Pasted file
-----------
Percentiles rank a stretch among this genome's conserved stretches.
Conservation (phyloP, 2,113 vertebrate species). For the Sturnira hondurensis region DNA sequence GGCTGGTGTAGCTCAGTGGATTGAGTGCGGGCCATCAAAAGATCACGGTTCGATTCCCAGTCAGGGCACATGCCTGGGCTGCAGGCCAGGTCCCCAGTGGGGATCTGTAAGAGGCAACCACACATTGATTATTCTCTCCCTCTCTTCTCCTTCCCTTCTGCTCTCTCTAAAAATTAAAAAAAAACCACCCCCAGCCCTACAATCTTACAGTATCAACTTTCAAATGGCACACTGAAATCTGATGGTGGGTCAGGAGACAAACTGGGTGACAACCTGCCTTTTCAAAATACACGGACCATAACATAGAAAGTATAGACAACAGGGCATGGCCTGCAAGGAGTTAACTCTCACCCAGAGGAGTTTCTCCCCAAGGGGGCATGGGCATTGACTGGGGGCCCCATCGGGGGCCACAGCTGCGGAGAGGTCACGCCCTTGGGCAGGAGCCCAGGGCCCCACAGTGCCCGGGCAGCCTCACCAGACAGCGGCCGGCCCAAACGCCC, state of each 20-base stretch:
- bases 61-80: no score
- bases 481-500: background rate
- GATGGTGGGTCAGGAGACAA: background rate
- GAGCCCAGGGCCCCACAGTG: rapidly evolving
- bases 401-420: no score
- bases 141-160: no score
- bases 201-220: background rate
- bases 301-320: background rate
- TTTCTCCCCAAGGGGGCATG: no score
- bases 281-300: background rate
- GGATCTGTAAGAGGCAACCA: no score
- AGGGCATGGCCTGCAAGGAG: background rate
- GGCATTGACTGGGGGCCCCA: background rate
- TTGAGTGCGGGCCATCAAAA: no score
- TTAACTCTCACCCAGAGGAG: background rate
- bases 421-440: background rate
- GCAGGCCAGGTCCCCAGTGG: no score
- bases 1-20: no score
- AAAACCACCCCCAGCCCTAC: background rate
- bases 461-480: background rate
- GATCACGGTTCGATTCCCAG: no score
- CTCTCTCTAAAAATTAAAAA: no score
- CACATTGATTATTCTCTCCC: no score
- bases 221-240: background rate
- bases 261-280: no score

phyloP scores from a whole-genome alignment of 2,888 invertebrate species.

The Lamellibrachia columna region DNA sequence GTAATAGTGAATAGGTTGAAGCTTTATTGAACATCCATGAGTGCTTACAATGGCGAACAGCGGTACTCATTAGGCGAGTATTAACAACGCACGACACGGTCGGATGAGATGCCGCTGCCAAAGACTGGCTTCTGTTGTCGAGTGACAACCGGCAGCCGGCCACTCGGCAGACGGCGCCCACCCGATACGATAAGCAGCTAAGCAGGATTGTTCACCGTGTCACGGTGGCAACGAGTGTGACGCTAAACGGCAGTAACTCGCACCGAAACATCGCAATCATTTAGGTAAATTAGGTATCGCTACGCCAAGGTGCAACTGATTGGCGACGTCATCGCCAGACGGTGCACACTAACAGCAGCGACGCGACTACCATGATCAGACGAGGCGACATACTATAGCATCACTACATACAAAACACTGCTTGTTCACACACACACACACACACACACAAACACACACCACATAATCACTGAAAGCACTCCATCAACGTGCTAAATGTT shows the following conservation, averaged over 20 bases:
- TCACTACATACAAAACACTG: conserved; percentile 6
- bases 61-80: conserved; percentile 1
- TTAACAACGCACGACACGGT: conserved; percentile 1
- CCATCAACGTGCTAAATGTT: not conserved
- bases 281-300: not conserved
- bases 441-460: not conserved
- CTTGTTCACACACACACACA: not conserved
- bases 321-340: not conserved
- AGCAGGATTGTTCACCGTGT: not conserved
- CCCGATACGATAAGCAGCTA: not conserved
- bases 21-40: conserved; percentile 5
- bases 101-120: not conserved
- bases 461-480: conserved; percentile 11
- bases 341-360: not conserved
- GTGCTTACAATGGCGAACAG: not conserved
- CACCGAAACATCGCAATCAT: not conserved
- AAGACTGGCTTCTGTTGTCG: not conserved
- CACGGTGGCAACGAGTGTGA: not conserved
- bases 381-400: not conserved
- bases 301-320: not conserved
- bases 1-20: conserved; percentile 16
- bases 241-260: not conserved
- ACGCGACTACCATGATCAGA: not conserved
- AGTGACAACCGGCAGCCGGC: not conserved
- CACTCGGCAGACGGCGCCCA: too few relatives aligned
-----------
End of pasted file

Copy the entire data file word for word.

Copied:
Percentiles rank a stretch among this genome's conserved stretches.
Conservation (phyloP, 2,113 vertebrate species). For the Sturnira hondurensis region DNA sequence GGCTGGTGTAGCTCAGTGGATTGAGTGCGGGCCATCAAAAGATCACGGTTCGATTCCCAGTCAGGGCACATGCCTGGGCTGCAGGCCAGGTCCCCAGTGGGGATCTGTAAGAGGCAACCACACATTGATTATTCTCTCCCTCTCTTCTCCTTCCCTTCTGCTCTCTCTAAAAATTAAAAAAAAACCACCCCCAGCCCTACAATCTTACAGTATCAACTTTCAAATGGCACACTGAAATCTGATGGTGGGTCAGGAGACAAACTGGGTGACAACCTGCCTTTTCAAAATACACGGACCATAACATAGAAAGTATAGACAACAGGGCATGGCCTGCAAGGAGTTAACTCTCACCCAGAGGAGTTTCTCCCCAAGGGGGCATGGGCATTGACTGGGGGCCCCATCGGGGGCCACAGCTGCGGAGAGGTCACGCCCTTGGGCAGGAGCCCAGGGCCCCACAGTGCCCGGGCAGCCTCACCAGACAGCGGCCGGCCCAAACGCCC, state of each 20-base stretch:
- bases 61-80: no score
- bases 481-500: background rate
- GATGGTGGGTCAGGAGACAA: background rate
- GAGCCCAGGGCCCCACAGTG: rapidly evolving
- bases 401-420: no score
- bases 141-160: no score
- bases 201-220: background rate
- bases 301-320: background rate
- TTTCTCCCCAAGGGGGCATG: no score
- bases 281-300: background rate
- GGATCTGTAAGAGGCAACCA: no score
- AGGGCATGGCCTGCAAGGAG: background rate
- GGCATTGACTGGGGGCCCCA: background rate
- TTGAGTGCGGGCCATCAAAA: no score
- TTAACTCTCACCCAGAGGAG: background rate
- bases 421-440: background rate
- GCAGGCCAGGTCCCCAGTGG: no score
- bases 1-20: no score
- AAAACCACCCCCAGCCCTAC: background rate
- bases 461-480: background rate
- GATCACGGTTCGATTCCCAG: no score
- CTCTCTCTAAAAATTAAAAA: no score
- CACATTGATTATTCTCTCCC: no score
- bases 221-240: background rate
- bases 261-280: no score

phyloP scores from a whole-genome alignment of 2,888 invertebrate species.

The Lamellibrachia columna region DNA sequence GTAATAGTGAATAGGTTGAAGCTTTATTGAACATCCATGAGTGCTTACAATGGCGAACAGCGGTACTCATTAGGCGAGTATTAACAACGCACGACACGGTCGGATGAGATGCCGCTGCCAAAGACTGGCTTCTGTTGTCGAGTGACAACCGGCAGCCGGCCACTCGGCAGACGGCGCCCACCCGATACGATAAGCAGCTAAGCAGGATTGTTCACCGTGTCACGGTGGCAACGAGTGTGACGCTAAACGGCAGTAACTCGCACCGAAACATCGCAATCATTTAGGTAAATTAGGTATCGCTACGCCAAGGTGCAACTGATTGGCGACGTCATCGCCAGACGGTGCACACTAACAGCAGCGACGCGACTACCATGATCAGACGAGGCGACATACTATAGCATCACTACATACAAAACACTGCTTGTTCACACACACACACACACACACACAAACACACACCACATAATCACTGAAAGCACTCCATCAACGTGCTAAATGTT shows the following conservation, averaged over 20 bases:
- TCACTACATACAAAACACTG: conserved; percentile 6
- bases 61-80: conserved; percentile 1
- TTAACAACGCACGACACGGT: conserved; percentile 1
- CCATCAACGTGCTAAATGTT: not conserved
- bases 281-300: not conserved
- bases 441-460: not conserved
- CTTGTTCACACACACACACA: not conserved
- bases 321-340: not conserved
- AGCAGGATTGTTCACCGTGT: not conserved
- CCCGATACGATAAGCAGCTA: not conserved
- bases 21-40: conserved; percentile 5
- bases 101-120: not conserved
- bases 461-480: conserved; percentile 11
- bases 341-360: not conserved
- GTGCTTACAATGGCGAACAG: not conserved
- CACCGAAACATCGCAATCAT: not conserved
- AAGACTGGCTTCTGTTGTCG: not conserved
- CACGGTGGCAACGAGTGTGA: not conserved
- bases 381-400: not conserved
- bases 301-320: not conserved
- bases 1-20: conserved; percentile 16
- bases 241-260: not conserved
- ACGCGACTACCATGATCAGA: not conserved
- AGTGACAACCGGCAGCCGGC: not conserved
- CACTCGGCAGACGGCGCCCA: too few relatives aligned